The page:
Nigeria's Economic ChallengesOn the issue of monetary policy, there is a lot of confusion. There is the need for harmonization between CBN policy which is leaning towards tight liquidity in a bid to harness inflation and the Minister of Finance’s call for increased public spending on capital projects. Note that CBN increased the MPR by 200 basis points from 12% to 14% to combat inflation and stimulate growth. The MPR is the anchor rate at which the CBN, in performing its role as lender of last resort, lends to Deposit Money Banks to boost the level of liquidity in the banking system. If the apex bank intends to increase the level of liquidity in the economy, it reduces the MPR but increases it when it intends to tighten the money supply. By increasing MPR, CBN has unfortunately tightened lending. The banking sector requires strengthening and must be empowered to lend. I recommend that money from the Treasury Single Account should go back to the banks at single-digit rates and that banks’ recommended lending rate should not exceed 5%.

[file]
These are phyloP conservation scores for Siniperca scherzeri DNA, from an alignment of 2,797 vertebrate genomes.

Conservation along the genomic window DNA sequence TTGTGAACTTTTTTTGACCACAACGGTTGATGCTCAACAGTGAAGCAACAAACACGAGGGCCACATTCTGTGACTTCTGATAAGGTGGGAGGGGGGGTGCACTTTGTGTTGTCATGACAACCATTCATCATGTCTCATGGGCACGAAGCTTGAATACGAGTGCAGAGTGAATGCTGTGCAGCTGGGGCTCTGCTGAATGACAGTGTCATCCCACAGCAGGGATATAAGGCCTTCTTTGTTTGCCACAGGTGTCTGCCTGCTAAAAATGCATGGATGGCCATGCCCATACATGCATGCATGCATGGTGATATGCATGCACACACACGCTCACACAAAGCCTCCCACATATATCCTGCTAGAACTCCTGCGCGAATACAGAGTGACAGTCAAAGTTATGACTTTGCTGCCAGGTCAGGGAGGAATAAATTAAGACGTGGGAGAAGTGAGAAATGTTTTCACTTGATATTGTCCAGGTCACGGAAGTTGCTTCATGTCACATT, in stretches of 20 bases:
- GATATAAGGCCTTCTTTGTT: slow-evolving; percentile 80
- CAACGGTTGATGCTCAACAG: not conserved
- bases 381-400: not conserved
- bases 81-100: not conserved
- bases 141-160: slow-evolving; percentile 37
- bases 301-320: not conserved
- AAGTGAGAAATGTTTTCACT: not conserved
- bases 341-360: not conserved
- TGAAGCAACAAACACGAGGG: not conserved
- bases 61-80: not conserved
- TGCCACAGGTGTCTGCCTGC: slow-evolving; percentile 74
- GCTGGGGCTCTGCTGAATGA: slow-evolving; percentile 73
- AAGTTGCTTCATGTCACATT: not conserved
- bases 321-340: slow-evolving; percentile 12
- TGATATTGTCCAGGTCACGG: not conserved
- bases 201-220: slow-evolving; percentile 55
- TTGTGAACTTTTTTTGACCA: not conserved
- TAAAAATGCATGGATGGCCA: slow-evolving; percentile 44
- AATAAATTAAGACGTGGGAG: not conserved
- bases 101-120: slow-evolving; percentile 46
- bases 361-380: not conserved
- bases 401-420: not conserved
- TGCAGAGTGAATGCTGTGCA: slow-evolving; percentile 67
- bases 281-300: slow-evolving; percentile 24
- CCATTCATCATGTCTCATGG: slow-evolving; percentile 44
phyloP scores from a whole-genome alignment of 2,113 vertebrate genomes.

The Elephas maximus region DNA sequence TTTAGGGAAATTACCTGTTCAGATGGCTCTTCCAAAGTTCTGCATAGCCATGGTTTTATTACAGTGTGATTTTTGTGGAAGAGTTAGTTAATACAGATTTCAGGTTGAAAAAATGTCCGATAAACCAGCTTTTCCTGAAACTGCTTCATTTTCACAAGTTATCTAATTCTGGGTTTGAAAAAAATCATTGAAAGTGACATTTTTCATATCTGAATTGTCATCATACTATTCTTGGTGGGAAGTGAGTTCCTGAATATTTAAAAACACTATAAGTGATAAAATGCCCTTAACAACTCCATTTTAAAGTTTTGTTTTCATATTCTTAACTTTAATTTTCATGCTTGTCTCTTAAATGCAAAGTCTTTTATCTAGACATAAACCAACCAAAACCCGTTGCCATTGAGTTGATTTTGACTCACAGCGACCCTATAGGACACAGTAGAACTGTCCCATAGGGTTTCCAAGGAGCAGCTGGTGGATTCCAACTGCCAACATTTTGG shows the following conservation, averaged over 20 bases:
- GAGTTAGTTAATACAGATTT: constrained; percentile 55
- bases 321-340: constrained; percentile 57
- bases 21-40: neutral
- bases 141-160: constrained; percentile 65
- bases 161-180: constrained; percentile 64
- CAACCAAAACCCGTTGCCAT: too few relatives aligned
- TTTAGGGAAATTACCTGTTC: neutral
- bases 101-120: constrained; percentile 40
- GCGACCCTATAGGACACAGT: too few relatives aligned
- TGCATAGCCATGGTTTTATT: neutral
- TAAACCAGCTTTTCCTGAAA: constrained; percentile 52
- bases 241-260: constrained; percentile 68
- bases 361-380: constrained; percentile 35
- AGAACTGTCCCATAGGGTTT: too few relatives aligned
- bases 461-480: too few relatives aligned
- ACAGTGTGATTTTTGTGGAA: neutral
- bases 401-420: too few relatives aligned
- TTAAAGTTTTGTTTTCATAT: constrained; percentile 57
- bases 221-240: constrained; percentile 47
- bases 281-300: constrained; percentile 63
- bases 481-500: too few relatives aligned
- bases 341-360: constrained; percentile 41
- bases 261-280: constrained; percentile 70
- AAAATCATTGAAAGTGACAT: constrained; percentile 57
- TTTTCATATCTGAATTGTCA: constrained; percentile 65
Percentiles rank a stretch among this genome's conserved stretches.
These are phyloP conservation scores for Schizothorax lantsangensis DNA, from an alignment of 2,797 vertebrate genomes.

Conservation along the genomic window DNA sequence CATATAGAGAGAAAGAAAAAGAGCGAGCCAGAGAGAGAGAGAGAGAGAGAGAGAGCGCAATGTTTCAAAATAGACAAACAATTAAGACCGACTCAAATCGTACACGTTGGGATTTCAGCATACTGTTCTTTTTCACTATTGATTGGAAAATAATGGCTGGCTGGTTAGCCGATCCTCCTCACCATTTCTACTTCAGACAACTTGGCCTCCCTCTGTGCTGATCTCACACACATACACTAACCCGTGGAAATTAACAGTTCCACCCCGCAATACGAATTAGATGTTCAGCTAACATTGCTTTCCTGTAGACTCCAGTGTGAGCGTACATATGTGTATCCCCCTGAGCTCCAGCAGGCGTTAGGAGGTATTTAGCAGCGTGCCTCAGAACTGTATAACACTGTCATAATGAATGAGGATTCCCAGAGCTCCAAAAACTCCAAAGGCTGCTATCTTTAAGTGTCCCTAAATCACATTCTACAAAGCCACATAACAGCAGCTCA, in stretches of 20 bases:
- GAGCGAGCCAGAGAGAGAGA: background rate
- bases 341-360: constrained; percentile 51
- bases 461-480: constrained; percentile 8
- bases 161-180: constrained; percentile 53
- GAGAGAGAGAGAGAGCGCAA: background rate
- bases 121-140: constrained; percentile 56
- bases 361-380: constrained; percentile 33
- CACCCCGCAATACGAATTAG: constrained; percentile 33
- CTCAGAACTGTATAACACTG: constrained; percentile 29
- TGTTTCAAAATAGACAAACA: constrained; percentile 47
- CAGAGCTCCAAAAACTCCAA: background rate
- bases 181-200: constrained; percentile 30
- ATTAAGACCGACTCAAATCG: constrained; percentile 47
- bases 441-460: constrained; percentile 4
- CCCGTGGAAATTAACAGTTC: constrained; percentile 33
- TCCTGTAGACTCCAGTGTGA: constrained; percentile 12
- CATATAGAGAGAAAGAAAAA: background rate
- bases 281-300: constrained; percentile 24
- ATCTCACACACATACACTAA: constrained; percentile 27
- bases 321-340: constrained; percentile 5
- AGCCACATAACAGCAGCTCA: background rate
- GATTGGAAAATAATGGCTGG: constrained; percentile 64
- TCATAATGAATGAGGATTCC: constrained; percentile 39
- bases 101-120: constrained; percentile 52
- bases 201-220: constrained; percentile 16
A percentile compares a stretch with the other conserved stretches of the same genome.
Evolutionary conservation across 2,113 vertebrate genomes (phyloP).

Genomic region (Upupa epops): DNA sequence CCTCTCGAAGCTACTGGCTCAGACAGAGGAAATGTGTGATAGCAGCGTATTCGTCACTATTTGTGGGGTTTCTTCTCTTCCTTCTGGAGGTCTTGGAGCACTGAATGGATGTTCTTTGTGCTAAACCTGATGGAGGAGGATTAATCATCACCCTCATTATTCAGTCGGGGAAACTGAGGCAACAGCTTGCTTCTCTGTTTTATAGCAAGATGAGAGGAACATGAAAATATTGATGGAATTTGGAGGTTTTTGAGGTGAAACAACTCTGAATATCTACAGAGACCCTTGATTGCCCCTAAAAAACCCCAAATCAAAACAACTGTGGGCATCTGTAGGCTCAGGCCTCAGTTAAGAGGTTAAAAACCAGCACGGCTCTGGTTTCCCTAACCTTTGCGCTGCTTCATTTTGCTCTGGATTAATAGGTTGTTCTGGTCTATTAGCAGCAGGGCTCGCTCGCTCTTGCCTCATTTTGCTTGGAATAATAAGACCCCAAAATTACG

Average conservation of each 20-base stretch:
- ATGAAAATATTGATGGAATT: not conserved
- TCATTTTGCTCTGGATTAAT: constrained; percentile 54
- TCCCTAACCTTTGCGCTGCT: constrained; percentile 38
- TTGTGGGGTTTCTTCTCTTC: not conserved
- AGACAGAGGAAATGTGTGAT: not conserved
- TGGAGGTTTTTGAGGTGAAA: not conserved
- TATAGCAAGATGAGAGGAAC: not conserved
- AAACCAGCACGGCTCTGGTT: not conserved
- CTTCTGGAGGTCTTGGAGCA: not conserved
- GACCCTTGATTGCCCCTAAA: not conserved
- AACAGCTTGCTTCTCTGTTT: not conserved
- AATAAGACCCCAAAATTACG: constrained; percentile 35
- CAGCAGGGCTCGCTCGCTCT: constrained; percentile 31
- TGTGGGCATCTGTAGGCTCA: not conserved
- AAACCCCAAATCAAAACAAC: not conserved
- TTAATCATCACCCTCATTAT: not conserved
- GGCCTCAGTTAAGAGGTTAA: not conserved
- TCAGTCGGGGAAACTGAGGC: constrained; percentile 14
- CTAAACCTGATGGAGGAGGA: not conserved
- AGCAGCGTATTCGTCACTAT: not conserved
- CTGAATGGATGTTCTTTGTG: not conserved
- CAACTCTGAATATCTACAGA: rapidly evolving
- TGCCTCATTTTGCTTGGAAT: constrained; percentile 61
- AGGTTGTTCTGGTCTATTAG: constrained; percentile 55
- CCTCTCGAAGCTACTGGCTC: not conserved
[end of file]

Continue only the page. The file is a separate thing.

I feel that the CBN should focus on the productive value of the economy and not the numerical value of the naira. The recent devaluation of the naira by the introduction of a floating naira exchange rate has not yielded positive results as we see the naira spiraling downwards. In fact, the new forex regime caused a drop in the GDP from $500billion to some $350billion by reducing per capita income to below $600.